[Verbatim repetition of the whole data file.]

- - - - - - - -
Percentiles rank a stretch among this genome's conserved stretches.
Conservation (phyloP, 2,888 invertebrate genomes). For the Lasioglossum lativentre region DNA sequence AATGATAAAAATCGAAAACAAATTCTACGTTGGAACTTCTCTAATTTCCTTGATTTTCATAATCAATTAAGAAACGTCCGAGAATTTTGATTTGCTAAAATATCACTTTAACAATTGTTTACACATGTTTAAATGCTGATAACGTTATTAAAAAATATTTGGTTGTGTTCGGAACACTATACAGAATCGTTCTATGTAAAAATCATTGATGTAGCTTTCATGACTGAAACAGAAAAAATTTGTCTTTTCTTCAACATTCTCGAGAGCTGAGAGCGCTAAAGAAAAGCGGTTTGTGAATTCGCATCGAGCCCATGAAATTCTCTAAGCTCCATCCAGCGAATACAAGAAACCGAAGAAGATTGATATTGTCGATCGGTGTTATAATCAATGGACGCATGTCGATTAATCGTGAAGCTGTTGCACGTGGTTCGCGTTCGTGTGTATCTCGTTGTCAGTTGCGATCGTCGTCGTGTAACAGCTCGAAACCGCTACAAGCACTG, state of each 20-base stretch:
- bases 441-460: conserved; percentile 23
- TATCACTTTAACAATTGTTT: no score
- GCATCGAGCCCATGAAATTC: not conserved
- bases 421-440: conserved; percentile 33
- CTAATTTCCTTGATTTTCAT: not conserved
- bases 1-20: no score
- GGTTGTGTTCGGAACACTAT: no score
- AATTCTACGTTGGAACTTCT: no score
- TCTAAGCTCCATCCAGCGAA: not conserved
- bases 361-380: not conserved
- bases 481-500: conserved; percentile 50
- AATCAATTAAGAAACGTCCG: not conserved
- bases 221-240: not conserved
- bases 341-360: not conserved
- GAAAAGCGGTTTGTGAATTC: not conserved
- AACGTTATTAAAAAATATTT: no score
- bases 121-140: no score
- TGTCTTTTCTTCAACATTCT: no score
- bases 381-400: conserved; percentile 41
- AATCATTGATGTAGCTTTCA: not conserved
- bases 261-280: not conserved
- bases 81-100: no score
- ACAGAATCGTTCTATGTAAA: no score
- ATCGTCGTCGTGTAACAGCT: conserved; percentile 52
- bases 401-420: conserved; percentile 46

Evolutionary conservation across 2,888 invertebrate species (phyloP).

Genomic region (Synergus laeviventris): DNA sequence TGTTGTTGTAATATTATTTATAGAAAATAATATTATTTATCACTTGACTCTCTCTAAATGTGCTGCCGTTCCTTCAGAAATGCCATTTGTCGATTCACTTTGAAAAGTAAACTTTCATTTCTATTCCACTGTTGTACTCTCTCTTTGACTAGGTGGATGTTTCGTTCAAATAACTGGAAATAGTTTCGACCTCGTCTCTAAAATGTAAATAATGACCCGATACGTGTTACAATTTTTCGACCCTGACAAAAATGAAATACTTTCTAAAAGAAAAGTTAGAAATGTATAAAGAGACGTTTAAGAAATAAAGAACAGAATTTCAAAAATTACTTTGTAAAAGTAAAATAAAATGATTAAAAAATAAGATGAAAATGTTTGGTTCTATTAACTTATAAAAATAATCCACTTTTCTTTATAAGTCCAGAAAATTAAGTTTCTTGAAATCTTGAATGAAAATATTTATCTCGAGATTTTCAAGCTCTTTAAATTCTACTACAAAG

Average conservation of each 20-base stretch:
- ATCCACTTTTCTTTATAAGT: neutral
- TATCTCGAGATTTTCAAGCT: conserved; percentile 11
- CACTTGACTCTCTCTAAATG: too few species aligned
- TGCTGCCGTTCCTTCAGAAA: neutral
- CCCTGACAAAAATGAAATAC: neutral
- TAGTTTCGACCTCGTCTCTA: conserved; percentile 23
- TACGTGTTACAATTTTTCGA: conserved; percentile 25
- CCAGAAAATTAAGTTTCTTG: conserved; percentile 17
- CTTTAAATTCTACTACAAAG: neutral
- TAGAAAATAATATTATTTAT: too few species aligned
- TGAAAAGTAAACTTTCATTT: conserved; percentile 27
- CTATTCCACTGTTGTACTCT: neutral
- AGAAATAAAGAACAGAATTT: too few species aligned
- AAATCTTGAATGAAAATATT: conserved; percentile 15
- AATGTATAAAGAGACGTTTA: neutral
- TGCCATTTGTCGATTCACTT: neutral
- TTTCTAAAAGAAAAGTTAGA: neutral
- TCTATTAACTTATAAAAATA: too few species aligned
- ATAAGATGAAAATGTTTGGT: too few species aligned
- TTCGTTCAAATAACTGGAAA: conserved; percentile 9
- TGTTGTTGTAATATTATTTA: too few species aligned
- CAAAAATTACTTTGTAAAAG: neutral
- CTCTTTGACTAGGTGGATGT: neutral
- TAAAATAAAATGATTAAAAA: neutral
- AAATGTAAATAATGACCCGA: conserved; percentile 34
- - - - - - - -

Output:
Percentiles rank a stretch among this genome's conserved stretches.
Conservation (phyloP, 2,888 invertebrate genomes). For the Lasioglossum lativentre region DNA sequence AATGATAAAAATCGAAAACAAATTCTACGTTGGAACTTCTCTAATTTCCTTGATTTTCATAATCAATTAAGAAACGTCCGAGAATTTTGATTTGCTAAAATATCACTTTAACAATTGTTTACACATGTTTAAATGCTGATAACGTTATTAAAAAATATTTGGTTGTGTTCGGAACACTATACAGAATCGTTCTATGTAAAAATCATTGATGTAGCTTTCATGACTGAAACAGAAAAAATTTGTCTTTTCTTCAACATTCTCGAGAGCTGAGAGCGCTAAAGAAAAGCGGTTTGTGAATTCGCATCGAGCCCATGAAATTCTCTAAGCTCCATCCAGCGAATACAAGAAACCGAAGAAGATTGATATTGTCGATCGGTGTTATAATCAATGGACGCATGTCGATTAATCGTGAAGCTGTTGCACGTGGTTCGCGTTCGTGTGTATCTCGTTGTCAGTTGCGATCGTCGTCGTGTAACAGCTCGAAACCGCTACAAGCACTG, state of each 20-base stretch:
- bases 441-460: conserved; percentile 23
- TATCACTTTAACAATTGTTT: no score
- GCATCGAGCCCATGAAATTC: not conserved
- bases 421-440: conserved; percentile 33
- CTAATTTCCTTGATTTTCAT: not conserved
- bases 1-20: no score
- GGTTGTGTTCGGAACACTAT: no score
- AATTCTACGTTGGAACTTCT: no score
- TCTAAGCTCCATCCAGCGAA: not conserved
- bases 361-380: not conserved
- bases 481-500: conserved; percentile 50
- AATCAATTAAGAAACGTCCG: not conserved
- bases 221-240: not conserved
- bases 341-360: not conserved
- GAAAAGCGGTTTGTGAATTC: not conserved
- AACGTTATTAAAAAATATTT: no score
- bases 121-140: no score
- TGTCTTTTCTTCAACATTCT: no score
- bases 381-400: conserved; percentile 41
- AATCATTGATGTAGCTTTCA: not conserved
- bases 261-280: not conserved
- bases 81-100: no score
- ACAGAATCGTTCTATGTAAA: no score
- ATCGTCGTCGTGTAACAGCT: conserved; percentile 52
- bases 401-420: conserved; percentile 46

Evolutionary conservation across 2,888 invertebrate species (phyloP).

Genomic region (Synergus laeviventris): DNA sequence TGTTGTTGTAATATTATTTATAGAAAATAATATTATTTATCACTTGACTCTCTCTAAATGTGCTGCCGTTCCTTCAGAAATGCCATTTGTCGATTCACTTTGAAAAGTAAACTTTCATTTCTATTCCACTGTTGTACTCTCTCTTTGACTAGGTGGATGTTTCGTTCAAATAACTGGAAATAGTTTCGACCTCGTCTCTAAAATGTAAATAATGACCCGATACGTGTTACAATTTTTCGACCCTGACAAAAATGAAATACTTTCTAAAAGAAAAGTTAGAAATGTATAAAGAGACGTTTAAGAAATAAAGAACAGAATTTCAAAAATTACTTTGTAAAAGTAAAATAAAATGATTAAAAAATAAGATGAAAATGTTTGGTTCTATTAACTTATAAAAATAATCCACTTTTCTTTATAAGTCCAGAAAATTAAGTTTCTTGAAATCTTGAATGAAAATATTTATCTCGAGATTTTCAAGCTCTTTAAATTCTACTACAAAG

Average conservation of each 20-base stretch:
- ATCCACTTTTCTTTATAAGT: neutral
- TATCTCGAGATTTTCAAGCT: conserved; percentile 11
- CACTTGACTCTCTCTAAATG: too few species aligned
- TGCTGCCGTTCCTTCAGAAA: neutral
- CCCTGACAAAAATGAAATAC: neutral
- TAGTTTCGACCTCGTCTCTA: conserved; percentile 23
- TACGTGTTACAATTTTTCGA: conserved; percentile 25
- CCAGAAAATTAAGTTTCTTG: conserved; percentile 17
- CTTTAAATTCTACTACAAAG: neutral
- TAGAAAATAATATTATTTAT: too few species aligned
- TGAAAAGTAAACTTTCATTT: conserved; percentile 27
- CTATTCCACTGTTGTACTCT: neutral
- AGAAATAAAGAACAGAATTT: too few species aligned
- AAATCTTGAATGAAAATATT: conserved; percentile 15
- AATGTATAAAGAGACGTTTA: neutral
- TGCCATTTGTCGATTCACTT: neutral
- TTTCTAAAAGAAAAGTTAGA: neutral
- TCTATTAACTTATAAAAATA: too few species aligned
- ATAAGATGAAAATGTTTGGT: too few species aligned
- TTCGTTCAAATAACTGGAAA: conserved; percentile 9
- TGTTGTTGTAATATTATTTA: too few species aligned
- CAAAAATTACTTTGTAAAAG: neutral
- CTCTTTGACTAGGTGGATGT: neutral
- TAAAATAAAATGATTAAAAA: neutral
- AAATGTAAATAATGACCCGA: conserved; percentile 34